On a prosecution for arson, evidence as to a fire which occurred in the dwelling burned two days before the fire described in the indictment, held inadmissible as irrelevant and immaterial, in the absence of evidence that defendant was responsible for such earlier fire, or that the two fires were in any way connected. pp. 372, 373
The rule that the admissibility of photographs is ordinarily within the discretion of the trial court applies only where the photographs are shown by competent extrinsic evidence to be true representations of the scene or object which they purport to represent at the time when the appearance of such scene or object is relevant to the inquiry in connection with which the photographs are offered. p. 373
Testimony that a watering can, belonging to the owner of the burned dwelling, was found back thereof, and that it smelled like kerosene, was irrelevant and inadmissible, there being no proof as to how far it was from the building, whether it was on the same lot, whether it had ever been in defendant's possession, or that he even knew of it, or as to what use its owner made of it. p. 374
On a trial for arson, a statement by a witness as to the part of the dwelling which was destroyed held not prejudicial. p. 374
The opinions of witnesses upon matters within the range of the common knowledge of the average man are inadmissible. p. 375
The opinion of a lay witness is inadmissible if the subject of the opinion may be so described as to afford the trier of fact the same opportunity of construction as the witness, while it is admissible if the subject cannot be so described. p. 376
The admissibility of expert evidence rests upon the ground that known or provable facts may have a meaning which cannot be read except by persons specially qualified by skill, experience, training, and study to interpret them. p. 376
The tendency of the courts is to exclude expert testimony unless it clearly appears that it is essential to a full and fair presentation of the case and will aid the trier of fact in dealing with it. p. 376
Testimony by an investigator for the state insurance commissioner, in a prosecution for arson, as to where the fire originated, was inadmissible, as being pure opinion based on undisclosed facts which he did not describe, though they were of such a character that they might have been described, by him or by others, and the jury, with knowledge based on such description, being as competent as he was to form an opinion as to where the fire originated. pp. 376, 377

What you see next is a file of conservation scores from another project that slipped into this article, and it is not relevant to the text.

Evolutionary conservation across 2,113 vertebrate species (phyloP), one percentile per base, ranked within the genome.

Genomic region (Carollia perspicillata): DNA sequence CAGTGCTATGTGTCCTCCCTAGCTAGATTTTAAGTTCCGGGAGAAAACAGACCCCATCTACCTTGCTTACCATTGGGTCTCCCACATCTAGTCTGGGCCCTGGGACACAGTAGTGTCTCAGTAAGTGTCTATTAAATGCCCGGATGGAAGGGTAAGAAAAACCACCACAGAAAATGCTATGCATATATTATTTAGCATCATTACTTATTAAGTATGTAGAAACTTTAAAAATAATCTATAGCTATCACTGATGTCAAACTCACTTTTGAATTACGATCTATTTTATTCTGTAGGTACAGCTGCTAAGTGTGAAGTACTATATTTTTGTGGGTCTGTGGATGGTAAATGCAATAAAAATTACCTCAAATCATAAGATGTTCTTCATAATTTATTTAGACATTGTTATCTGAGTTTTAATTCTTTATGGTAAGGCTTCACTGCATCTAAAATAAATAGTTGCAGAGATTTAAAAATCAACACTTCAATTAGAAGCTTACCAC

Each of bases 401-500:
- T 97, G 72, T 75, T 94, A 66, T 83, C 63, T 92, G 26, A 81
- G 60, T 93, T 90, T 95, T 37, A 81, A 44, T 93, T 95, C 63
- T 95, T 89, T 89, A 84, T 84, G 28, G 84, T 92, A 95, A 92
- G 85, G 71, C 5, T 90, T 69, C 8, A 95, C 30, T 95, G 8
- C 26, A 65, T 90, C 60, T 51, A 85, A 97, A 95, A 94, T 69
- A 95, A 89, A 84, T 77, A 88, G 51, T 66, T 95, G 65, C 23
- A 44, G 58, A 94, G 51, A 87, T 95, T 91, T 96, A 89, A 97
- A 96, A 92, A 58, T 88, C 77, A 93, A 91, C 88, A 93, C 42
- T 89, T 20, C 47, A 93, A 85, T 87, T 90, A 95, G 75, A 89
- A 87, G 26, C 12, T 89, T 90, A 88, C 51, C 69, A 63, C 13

Decided January 14th, 1937.
Appeals from the Circuit Court for Anne Arundel County (CLARK, J.).
Criminal proceeding against Thomas Wimpling. From a judgment of conviction, from an order overruling a demurrer to the indictment, and from an order overruling a motion in arrest of judgment, defendant appeals, and he also files a second appeal from the judgment. Judgment reversed, and appeals other than the first appeal from the judgment dismissed.
The cause was argued before BOND, C.J., OFFUTT, PARKE, SLOAN, MITCHELL, SHEHAN, and JOHNSON, JJ.
Maurice T. Siegel and Isidore Ginsberg, with whom were Ginsberg Ginsberg on the brief, for the appellant.
Hilary W. Gans, Deputy Attorney General, with whom were Herbert R. O'Conor, Attorney General, and Roscoe C. Rowe, State's Attorney for Anne Arundel County, on the brief, for the State.
The appellant in these cases was indicted, tried and convicted before the court, sitting as a jury, in the Circuit Court for Anne Arundel County, of the crime of statutory arson, and from the judgment entered on the verdict in the case has appealed to this court.